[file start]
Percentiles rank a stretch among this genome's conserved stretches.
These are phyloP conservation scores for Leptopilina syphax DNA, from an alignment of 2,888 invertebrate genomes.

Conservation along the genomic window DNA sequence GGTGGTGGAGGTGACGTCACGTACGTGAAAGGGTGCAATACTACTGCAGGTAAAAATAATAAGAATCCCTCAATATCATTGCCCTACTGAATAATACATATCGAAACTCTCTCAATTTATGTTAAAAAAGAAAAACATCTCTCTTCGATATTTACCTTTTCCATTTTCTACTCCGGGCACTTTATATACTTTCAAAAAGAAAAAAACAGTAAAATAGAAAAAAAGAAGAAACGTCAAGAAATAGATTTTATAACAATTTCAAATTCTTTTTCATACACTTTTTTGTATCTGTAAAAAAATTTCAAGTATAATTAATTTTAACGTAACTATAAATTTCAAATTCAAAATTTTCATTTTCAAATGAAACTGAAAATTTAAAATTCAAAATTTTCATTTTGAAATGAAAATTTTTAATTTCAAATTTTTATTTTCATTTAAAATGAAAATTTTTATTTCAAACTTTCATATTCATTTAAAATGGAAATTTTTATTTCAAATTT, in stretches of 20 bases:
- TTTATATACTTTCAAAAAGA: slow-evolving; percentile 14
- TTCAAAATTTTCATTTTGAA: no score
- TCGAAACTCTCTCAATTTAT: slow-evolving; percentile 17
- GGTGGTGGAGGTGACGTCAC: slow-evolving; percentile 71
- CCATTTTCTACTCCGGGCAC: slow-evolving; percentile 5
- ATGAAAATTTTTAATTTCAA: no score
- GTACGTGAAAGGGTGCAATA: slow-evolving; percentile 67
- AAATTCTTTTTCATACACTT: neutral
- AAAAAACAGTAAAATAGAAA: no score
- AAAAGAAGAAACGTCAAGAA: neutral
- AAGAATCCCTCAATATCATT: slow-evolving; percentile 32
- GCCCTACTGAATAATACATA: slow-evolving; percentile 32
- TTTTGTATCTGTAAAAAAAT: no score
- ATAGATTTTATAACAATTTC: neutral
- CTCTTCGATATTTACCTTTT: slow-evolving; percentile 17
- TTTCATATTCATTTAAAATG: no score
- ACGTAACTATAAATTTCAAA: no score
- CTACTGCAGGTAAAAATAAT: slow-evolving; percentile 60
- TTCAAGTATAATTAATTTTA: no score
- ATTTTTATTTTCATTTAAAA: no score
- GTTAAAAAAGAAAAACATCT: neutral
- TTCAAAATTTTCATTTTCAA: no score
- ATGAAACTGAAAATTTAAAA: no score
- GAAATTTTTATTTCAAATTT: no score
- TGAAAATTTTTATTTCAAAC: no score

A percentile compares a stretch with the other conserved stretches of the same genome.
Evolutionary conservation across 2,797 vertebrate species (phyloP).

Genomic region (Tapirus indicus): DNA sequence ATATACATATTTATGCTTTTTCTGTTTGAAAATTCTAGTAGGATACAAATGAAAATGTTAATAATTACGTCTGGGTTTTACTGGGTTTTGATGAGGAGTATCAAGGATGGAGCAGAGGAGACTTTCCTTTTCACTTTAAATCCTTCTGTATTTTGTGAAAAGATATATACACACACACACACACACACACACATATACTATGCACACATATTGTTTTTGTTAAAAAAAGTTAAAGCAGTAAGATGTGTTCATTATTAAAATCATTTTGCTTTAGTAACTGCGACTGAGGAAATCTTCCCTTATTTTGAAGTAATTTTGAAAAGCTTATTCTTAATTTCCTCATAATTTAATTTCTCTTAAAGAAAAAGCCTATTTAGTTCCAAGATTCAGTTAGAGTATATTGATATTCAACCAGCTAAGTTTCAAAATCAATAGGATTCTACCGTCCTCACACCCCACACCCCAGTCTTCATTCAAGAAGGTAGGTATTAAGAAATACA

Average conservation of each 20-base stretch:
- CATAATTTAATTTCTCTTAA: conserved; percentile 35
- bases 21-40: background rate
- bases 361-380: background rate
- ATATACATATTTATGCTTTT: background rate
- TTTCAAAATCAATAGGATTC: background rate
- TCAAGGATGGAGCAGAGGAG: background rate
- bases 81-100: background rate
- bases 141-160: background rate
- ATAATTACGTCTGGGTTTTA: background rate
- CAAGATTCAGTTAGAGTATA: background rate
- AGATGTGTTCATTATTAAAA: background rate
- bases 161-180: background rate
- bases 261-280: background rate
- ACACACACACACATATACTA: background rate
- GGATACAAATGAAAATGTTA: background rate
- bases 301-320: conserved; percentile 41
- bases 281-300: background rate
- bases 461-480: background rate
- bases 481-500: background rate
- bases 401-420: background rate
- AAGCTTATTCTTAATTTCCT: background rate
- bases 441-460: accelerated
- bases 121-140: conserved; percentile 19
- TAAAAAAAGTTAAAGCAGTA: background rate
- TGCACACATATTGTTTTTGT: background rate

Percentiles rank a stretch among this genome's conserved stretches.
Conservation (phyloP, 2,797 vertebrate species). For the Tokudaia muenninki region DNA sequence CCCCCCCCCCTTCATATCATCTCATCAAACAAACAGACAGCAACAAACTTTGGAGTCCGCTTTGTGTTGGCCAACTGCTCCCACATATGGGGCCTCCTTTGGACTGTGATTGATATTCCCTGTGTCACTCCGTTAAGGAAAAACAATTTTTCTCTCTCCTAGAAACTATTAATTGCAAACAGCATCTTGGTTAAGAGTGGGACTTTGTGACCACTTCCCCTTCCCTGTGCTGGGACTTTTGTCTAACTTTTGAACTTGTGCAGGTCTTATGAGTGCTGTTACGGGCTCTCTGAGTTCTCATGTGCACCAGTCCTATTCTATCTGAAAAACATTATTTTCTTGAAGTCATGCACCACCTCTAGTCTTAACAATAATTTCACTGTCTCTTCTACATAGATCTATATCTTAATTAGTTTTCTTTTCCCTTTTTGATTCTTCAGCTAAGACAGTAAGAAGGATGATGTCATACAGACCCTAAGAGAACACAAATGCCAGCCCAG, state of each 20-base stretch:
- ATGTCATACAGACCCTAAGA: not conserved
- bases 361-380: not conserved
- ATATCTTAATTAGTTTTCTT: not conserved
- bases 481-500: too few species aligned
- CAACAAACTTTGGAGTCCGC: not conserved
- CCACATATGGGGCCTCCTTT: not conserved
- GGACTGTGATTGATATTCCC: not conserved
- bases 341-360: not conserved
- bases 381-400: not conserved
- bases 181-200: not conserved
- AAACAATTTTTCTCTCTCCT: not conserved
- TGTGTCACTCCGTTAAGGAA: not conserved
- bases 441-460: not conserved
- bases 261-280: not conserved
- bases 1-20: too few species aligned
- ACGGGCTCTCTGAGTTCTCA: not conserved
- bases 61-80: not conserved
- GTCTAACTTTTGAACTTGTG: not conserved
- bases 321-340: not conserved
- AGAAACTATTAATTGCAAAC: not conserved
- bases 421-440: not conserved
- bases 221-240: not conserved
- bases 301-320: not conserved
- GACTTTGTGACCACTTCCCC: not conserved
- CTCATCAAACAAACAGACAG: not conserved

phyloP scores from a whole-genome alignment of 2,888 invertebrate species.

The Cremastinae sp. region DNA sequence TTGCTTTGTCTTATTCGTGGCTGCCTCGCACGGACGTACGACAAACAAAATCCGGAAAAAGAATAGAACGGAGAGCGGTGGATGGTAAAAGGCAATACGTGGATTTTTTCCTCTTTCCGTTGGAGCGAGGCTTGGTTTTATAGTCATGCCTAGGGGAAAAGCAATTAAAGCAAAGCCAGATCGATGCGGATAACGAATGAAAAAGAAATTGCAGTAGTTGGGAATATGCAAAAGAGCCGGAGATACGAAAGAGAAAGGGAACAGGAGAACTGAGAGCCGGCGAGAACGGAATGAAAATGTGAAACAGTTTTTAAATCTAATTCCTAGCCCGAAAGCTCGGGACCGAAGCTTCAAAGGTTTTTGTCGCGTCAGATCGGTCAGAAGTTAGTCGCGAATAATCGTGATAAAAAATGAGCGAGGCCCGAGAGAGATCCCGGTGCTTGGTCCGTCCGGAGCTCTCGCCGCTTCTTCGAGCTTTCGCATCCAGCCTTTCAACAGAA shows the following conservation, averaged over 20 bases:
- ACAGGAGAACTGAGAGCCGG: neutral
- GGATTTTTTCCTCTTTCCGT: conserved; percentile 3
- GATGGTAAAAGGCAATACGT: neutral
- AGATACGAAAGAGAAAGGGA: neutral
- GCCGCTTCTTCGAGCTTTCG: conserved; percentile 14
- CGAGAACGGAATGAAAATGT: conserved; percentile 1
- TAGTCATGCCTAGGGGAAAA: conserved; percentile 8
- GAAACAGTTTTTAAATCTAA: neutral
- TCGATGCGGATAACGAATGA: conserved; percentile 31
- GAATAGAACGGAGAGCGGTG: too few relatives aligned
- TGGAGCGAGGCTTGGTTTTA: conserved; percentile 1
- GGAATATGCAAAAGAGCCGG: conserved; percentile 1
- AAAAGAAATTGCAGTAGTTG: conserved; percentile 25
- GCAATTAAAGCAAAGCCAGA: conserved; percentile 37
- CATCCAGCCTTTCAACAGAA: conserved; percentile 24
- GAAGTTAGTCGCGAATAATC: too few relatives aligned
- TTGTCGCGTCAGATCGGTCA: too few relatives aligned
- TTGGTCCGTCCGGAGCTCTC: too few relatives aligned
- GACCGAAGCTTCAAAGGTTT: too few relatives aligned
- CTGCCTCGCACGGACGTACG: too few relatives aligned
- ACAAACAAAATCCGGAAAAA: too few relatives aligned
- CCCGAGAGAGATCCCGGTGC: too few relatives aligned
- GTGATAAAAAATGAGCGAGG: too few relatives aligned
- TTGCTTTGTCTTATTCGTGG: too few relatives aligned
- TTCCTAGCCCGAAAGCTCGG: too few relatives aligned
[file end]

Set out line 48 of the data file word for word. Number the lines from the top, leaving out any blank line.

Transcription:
- bases 301-320: conserved; percentile 41